Twice a year, the U.S. Treasury Department releases a report that discusses global exchange rate policies. Recently, it looked more and more likely that the U.S. was going to publish this report dubbing China a "currency manipulator," a pretty serious action it hasn't taken since 1994.
However, Treasury Secretary Timothy Geithner announced late last week that the report would be delayed -- a sign, no doubt, that the U.S. would much rather work bilaterally with China than start a potentially devastating trade war.
Chinese President Hu Jintao is supposed to visit Washington for a nuclear summit April 12th-13th, but you can bet they'll be talking dollars and cents. The outcomes of those conversations could be drastic enough to make you consider their ramifications for your own investments.
Why this time is different
China has long maintained a strict peg between its currency, the yuan, and the U.S. dollar -- one that has kept the yuan artificially undervalued by as much as 25%. This makes the country's exports cheaper on the broad market and keeps their goods competitive. It has also shifted jobs away from the U.S. and has slowed the rebound of other export-driven countries. According to economist Paul Krugman, a revaluation of the yuan would lead to a 1.5% increase in domestic GDP and would improve the "depressing effect" that the yuan has had on the U.S., Japan, and Europe.
But the idea that China's export-centric economy benefits from an undervalued currency is hardly new conversation. So why does this Treasury report matter so much?
- U.S. unemployment has stayed stubbornly high at about 9.7%, while underemployment figures round the 17% mark. Despite the recent recovery, 15 million Americans remain jobless.
- Political pressure is at an all-time high. 130 Congressmen wrote a letter to the Treasury Department expressing concern over "China's continued manipulation of its currency."
- The current policy of passively engaging China has failed. As recently as a few weeks ago, China's Premier, Wen Jiabao, scolded the U.S. and said that China is against countries "pointing fingers at each other." Clearly, the two countries are not on the same page.
These factors, in addition to pent-up frustration on the part of U.S. officials for not being able to connect with the Chinese, has created a sort of populist rigor that tends to blame China for the woes of the U.S. economy.
Unquestionably, the Obama Administration was feeling the weight of American outrage and was, in my opinion, going to force the Treasury's hand in calling China a currency manipulator.
For now, however, the U.S. has found a loophole -- delay the report until President Jintao visits in mid-April. Nevertheless, if talks collapse, expect a quick and calculated response from Treasury officials.
Three possible outcomes
Prolonging the much anticipated Treasury report gives both sides -- China and the U.S. -- the time it needs to hammer out a mutually beneficial agreement. Optimistically, the U.S. could convince China to let the yuan appreciate gradually and on its own accord; China could save face and maintain its pride by avoiding the stigma put forth in a Treasury report. Yet if talks fail, you'd better believe China will be labeled a currency manipulator, at which point several outcomes are possible:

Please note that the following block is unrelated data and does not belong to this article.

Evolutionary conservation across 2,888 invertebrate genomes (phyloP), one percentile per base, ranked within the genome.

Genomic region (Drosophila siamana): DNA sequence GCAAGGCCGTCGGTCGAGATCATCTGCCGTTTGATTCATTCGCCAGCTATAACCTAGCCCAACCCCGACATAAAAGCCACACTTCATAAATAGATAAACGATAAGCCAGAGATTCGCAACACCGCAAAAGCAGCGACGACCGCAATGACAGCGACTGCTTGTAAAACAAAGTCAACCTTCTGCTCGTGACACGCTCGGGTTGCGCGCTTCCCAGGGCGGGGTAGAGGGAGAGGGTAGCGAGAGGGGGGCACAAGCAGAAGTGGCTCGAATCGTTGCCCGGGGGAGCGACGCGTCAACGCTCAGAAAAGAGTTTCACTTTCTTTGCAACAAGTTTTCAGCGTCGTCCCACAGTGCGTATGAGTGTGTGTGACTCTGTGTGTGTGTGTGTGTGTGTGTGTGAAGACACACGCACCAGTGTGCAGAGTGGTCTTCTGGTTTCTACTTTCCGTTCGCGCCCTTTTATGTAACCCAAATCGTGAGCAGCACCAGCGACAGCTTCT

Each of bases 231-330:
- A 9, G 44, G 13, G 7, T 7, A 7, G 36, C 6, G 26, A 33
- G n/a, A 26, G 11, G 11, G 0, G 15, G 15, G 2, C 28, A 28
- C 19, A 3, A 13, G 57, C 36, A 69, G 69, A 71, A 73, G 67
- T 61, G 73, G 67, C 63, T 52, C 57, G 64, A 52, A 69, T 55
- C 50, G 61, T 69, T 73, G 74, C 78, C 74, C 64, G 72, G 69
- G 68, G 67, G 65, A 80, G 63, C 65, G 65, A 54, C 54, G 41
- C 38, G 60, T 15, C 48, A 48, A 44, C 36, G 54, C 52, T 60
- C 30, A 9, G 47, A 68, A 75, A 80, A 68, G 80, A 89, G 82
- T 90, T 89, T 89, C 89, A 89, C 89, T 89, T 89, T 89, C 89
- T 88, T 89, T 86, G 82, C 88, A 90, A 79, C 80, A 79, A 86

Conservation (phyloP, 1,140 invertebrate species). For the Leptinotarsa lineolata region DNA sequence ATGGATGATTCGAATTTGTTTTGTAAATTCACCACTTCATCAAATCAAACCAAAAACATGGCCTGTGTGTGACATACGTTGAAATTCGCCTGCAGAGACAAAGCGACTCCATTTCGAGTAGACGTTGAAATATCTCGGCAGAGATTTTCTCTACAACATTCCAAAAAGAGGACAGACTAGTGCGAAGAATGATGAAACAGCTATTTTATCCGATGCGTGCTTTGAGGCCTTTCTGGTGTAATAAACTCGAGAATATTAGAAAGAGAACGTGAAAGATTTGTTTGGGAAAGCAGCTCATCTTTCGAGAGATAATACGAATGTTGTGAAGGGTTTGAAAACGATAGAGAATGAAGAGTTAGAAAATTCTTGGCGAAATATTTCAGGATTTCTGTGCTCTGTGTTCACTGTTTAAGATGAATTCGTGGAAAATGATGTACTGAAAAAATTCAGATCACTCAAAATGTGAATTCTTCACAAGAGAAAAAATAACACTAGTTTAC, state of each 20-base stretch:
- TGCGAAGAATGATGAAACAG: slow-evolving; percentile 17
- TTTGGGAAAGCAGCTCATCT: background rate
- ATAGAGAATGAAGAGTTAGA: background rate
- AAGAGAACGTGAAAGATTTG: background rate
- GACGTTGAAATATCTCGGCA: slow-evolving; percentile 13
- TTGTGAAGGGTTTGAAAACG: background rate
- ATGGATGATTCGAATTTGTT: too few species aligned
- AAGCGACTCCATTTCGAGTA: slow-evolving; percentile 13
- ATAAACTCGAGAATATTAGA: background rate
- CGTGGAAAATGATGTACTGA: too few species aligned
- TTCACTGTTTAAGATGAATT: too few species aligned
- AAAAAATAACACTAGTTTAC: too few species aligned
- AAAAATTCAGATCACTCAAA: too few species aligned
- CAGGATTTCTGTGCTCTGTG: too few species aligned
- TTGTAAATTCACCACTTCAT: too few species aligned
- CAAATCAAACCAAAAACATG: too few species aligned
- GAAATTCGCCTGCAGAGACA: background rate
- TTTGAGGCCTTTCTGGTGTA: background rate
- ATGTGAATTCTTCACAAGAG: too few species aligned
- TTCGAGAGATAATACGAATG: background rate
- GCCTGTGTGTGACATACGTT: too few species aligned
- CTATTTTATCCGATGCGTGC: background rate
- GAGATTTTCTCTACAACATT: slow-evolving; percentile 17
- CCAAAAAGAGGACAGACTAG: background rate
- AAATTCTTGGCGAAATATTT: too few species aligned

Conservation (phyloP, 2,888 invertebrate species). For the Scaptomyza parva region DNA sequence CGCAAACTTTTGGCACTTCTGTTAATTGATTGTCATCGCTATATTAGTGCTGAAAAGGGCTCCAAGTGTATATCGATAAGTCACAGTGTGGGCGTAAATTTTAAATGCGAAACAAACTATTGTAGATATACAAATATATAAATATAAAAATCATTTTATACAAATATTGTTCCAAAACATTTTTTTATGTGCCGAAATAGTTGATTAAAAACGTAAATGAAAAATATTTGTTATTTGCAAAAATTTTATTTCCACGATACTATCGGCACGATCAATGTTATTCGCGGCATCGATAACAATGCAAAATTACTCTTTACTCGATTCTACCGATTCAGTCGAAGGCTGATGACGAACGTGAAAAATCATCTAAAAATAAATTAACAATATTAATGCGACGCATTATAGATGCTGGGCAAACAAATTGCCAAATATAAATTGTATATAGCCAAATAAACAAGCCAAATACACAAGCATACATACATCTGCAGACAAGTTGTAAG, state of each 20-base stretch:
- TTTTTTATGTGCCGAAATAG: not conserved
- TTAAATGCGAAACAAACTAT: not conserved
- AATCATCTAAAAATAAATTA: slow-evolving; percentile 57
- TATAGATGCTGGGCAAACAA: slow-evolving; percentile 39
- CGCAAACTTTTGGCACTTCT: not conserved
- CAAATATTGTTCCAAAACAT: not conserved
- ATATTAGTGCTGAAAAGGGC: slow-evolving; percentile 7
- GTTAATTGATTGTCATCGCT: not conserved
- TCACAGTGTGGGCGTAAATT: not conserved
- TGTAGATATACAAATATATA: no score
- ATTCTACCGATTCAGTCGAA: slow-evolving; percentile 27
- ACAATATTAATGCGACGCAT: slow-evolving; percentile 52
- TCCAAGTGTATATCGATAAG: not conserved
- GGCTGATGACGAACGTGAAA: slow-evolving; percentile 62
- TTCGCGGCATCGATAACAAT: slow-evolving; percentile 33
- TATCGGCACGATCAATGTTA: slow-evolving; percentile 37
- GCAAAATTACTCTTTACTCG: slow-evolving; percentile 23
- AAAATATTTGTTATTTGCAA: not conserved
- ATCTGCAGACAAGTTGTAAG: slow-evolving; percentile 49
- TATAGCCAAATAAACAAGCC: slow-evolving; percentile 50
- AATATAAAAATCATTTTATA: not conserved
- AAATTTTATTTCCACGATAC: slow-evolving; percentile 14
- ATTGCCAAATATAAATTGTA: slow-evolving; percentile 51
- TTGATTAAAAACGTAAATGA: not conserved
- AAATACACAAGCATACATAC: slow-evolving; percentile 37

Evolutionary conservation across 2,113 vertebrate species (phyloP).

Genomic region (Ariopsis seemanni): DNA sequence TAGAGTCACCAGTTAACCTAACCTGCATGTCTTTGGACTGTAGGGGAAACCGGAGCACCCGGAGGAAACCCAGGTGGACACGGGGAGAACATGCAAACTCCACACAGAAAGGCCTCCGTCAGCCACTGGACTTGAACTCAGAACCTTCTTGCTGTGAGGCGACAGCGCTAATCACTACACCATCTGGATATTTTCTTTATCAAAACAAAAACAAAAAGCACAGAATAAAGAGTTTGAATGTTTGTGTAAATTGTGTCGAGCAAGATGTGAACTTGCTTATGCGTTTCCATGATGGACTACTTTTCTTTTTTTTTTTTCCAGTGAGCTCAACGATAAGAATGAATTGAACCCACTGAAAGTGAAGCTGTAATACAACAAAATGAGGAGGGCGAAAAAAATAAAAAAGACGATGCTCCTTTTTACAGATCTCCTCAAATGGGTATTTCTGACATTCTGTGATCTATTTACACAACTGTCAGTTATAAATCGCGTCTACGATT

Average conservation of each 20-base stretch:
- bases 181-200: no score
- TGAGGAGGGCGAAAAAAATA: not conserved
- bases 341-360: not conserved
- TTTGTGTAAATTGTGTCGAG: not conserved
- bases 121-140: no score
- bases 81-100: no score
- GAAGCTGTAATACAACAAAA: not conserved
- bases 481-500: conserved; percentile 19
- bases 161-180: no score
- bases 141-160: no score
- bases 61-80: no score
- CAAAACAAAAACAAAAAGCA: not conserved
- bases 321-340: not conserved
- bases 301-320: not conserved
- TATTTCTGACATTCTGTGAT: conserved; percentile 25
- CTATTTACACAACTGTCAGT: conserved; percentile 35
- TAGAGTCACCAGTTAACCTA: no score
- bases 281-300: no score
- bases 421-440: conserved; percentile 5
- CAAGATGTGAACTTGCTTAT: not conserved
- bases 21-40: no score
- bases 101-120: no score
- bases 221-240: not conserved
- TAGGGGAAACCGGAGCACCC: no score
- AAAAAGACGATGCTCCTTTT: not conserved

- The Treasury Department comes out with its report and indeed labels China a currency manipulator. This would appease a hot-headed Congress and could possibly accelerate bilateral negotiations in the right direction.
- Negotiations proceed bilaterally with the aid of the International Monetary Fund (IMF). These discussions typically take quite some time and most likely wouldn't bear fruit for months to come.
- Negotiations fail and sanctions are put in place by the U.S. Almost immediately, the Chinese would retaliate, and a trade war would ensue. (Protectionists clang their glasses!)
What it means for you
To be totally honest, chances are good that option three will not occur. A trade war is obviously bad for both countries, as many political and economic issues rest on the shoulders of a healthy Sino-American relationship.
However, let's see what the possible consequences would be if (a) China's currency appreciated, or (b) if talks fail and a trade war erupts between China and the U.S.
First, depending on how much the yuan appreciated, Chinese exporters could see an already thin average profit margin of 1.7% disappear. Given the fact that exporters are operating with an undervalued domestic currency, companies like Mindray Medical
It could also have an effect on large multi-nationals like Wal-Mart
Lastly, if China and the U.S. began imposing sanctions on one another, many American companies could feel the pain of a one-two punch. For instance, large U.S. exporters like Intel
The Foolish bottom line
The fighters were already in their corners, ready for round one of what was shaping up to be a heck of a bout. However, Timothy Geithner rightfully called an about-face before the first punches were actually thrown. Let's hope that in the interim, both sides calm down and realize that untamed rhetoric will only lead to a downward spiral in which both parties ultimately lose out.
Fool contributor Jordan DiPietro owns no shares of any company mentioned in this article. Intel and Wal-Mart Stores are Motley Fool Inside Value picks. Google, Mindray Medical International, and Suntech Power Holdings are Motley Fool Rule Breakers recommendations. The Fool has created a covered strangle position on Intel. Motley Fool Options has recommended a buy calls position on Intel. Try any of our Foolish newsletters today, free for 30 days. The Fool's disclosure policy loves a good Bernard Hopkins fight.